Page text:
By Gerry Lanosga, Indiana University
Scholars from around the country and even as far away as Germany came to Indiana University’s Media School in October for a symposium to mark the launch of IU’s new digital Roy W. Howard Archive.
Howard was an influential journalist who rose to run the United Press and the Scripps-Howard newspaper chain during the first half of the twentieth century.
IU has been home to an extensive collection of his papers since 1983, when his family donated them to the university. Last year, the family and the Scripps Howard Foundation provided funding to make the collection even more accessible. The grant allowed The Media School to hire a team to catalog and digitize more than 14,000 letters, photos, business records and other items in the archive.
The materials are now online in a free, searchable archive that covers Howard’s life and career from 1892 to 1960.
In the more than three decades before the collection was digitized, a number of historians visited IU to work in the physical archive, and several of those scholars returned to Bloomington to participate in the symposium. They included Gene Allen of Ryerson University, who studies the history of news services such as United Press, and Kirsten Bönker of Bielefeld University in Germany, who used the Howard materials in her studies of Cold War history.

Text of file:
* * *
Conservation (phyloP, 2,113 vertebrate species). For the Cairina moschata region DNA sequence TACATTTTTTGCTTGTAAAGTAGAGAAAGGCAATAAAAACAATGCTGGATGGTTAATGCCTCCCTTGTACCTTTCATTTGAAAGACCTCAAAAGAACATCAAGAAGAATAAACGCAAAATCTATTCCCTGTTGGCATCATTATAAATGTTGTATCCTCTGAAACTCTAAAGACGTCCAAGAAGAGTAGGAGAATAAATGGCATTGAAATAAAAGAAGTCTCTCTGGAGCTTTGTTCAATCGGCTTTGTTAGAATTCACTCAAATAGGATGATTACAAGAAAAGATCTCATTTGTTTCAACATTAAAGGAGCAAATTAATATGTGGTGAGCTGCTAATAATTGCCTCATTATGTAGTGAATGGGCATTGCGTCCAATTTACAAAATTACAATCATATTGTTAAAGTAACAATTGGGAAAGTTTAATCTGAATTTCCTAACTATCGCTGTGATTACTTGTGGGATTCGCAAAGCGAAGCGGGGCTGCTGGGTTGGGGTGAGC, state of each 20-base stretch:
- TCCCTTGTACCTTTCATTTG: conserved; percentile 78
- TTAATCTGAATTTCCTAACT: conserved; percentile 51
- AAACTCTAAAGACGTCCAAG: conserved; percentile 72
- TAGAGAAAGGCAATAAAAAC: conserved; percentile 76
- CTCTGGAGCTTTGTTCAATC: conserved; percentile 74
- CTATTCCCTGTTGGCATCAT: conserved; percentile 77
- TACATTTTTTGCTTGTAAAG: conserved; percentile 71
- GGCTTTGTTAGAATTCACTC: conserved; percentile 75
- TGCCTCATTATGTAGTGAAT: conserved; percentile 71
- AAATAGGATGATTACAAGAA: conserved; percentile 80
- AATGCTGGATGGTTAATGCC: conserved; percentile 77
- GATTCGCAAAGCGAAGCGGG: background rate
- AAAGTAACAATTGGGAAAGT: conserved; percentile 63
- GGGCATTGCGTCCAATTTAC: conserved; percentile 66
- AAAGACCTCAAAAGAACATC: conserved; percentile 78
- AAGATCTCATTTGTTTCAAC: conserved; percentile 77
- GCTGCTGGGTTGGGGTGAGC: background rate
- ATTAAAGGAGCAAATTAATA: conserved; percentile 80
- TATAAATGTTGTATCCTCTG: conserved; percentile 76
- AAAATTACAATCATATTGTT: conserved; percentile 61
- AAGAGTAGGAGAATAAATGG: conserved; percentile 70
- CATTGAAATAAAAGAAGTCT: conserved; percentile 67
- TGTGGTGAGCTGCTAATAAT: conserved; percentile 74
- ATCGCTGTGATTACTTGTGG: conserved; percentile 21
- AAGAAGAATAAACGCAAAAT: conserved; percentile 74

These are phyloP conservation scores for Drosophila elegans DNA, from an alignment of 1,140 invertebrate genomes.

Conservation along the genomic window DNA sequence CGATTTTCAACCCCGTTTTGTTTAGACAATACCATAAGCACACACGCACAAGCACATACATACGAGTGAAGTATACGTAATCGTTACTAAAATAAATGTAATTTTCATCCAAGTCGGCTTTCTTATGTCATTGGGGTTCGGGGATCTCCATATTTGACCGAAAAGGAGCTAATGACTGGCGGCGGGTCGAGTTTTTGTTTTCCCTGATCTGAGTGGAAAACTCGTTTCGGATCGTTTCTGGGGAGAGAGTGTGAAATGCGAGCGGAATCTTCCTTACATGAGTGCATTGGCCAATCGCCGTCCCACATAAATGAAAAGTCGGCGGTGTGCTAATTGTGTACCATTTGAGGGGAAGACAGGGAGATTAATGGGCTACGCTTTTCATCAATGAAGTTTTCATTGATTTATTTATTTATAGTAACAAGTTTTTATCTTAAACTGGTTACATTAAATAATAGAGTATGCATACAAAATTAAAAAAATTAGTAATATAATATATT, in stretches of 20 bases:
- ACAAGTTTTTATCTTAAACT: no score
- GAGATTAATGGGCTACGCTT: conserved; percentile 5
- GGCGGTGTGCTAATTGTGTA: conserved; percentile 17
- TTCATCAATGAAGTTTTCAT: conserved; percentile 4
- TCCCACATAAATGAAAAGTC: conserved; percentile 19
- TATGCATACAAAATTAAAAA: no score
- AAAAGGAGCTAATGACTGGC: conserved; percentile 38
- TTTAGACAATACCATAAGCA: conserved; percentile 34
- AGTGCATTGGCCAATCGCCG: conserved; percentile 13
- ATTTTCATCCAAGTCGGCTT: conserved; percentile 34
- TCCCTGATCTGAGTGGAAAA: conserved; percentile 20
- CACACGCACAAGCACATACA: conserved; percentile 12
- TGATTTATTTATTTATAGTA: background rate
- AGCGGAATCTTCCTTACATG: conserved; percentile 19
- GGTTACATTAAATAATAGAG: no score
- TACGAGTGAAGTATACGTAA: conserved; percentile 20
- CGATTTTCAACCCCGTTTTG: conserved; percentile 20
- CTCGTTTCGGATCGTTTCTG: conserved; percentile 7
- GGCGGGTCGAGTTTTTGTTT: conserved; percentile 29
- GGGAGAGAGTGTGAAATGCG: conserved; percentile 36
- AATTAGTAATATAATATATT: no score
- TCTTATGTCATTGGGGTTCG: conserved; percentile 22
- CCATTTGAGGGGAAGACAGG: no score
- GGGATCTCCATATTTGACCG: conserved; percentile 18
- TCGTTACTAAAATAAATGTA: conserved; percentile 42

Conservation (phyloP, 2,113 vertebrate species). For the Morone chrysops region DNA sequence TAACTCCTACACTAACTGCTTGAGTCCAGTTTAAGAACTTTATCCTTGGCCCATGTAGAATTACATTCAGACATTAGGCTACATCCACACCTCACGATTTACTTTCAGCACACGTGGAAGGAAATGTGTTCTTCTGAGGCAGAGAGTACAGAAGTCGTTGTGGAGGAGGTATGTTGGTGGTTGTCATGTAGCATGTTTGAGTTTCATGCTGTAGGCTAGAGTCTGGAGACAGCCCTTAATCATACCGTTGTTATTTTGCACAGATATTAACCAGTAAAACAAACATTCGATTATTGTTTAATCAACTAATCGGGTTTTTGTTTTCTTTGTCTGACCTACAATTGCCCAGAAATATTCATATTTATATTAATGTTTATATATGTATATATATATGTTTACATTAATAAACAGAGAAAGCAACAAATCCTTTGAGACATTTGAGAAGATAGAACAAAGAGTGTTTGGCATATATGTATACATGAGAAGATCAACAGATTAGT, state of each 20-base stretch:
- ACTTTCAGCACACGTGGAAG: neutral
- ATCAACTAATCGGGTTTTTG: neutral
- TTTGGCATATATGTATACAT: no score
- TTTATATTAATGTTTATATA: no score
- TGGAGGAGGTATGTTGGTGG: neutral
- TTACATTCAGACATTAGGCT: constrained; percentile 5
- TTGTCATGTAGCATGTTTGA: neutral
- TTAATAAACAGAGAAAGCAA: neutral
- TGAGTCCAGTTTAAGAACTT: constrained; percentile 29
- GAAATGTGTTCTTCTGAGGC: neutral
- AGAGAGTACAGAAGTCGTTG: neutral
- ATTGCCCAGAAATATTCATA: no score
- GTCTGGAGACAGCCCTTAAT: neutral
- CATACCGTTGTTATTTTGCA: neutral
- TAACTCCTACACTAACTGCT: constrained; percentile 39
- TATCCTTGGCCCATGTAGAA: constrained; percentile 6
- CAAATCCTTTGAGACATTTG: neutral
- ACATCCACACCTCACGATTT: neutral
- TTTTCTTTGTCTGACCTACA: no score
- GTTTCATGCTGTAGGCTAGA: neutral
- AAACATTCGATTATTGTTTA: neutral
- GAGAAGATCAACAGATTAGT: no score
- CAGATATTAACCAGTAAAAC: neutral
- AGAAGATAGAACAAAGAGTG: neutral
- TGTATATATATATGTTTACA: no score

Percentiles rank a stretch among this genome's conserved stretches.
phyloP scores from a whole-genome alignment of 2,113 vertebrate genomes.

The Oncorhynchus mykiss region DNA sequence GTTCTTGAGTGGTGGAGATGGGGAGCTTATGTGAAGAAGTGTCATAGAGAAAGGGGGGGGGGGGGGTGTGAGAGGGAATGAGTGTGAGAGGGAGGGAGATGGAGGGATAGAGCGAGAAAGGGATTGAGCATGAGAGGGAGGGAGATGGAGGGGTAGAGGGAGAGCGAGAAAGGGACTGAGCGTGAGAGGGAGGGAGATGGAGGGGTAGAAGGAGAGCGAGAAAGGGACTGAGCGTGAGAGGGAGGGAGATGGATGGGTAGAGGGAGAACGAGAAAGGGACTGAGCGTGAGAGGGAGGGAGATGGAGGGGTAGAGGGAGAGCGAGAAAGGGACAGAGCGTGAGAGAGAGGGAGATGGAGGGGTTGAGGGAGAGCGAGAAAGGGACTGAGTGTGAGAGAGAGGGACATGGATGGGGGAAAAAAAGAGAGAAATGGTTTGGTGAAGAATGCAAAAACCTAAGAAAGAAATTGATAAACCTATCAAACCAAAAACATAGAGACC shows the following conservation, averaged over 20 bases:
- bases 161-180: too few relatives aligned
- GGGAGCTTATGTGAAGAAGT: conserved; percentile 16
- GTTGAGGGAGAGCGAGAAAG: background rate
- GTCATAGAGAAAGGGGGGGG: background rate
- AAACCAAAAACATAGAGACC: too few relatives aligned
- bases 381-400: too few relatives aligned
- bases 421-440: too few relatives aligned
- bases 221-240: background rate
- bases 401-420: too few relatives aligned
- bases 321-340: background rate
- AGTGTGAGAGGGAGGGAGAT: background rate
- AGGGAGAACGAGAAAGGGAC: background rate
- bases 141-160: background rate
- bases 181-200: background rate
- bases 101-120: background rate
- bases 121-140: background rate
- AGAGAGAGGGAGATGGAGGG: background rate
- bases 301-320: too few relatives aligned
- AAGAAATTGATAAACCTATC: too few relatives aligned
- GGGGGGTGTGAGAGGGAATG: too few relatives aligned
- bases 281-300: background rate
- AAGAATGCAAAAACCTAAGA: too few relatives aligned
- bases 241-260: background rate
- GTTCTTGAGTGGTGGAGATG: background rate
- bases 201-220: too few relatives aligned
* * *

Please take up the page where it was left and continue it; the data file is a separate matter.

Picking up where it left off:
The Howard archive contains correspondence between the publisher and numerous prominent figures, including U.S. presidents such as Theodore Roosevelt, FBI Director J. Edgar Hoover, and Philippine President Manuel Quezon. The enhanced searchability of the online archive opens up new horizons for researchers, who can now run keyword searches and discover specific documents in a way that wasn’t possible before. That advantage of digital archives was among the issues discussed by a panel of archivists during the symposium, and attendees also heard from scholars doing preliminary research in the new digital collection. Melony Shemberger from Murray State University (editor of the AJHA Intelligencer), for instance, spoke about her discovery of correspondence from Roy Howard in 1914 discussing a new strategy for getting news of World War I home to readers in the United States.
The goal of the Howard family in funding the digitization project was to give Roy Howard’s papers greater visibility. To that end, the archive is available to the public as well as scholars.
Journalist and author James Neff opened the symposium with a keynote talk focused on the value of archives for journalists. Neff, deputy managing editor of Philadelphia Media Network, has written five nonfiction books based to varying degrees on archival research.
The Roy W. Howard archive can be accessed for free at this link: http://mediaschool.indiana.edu/royhowardarchive/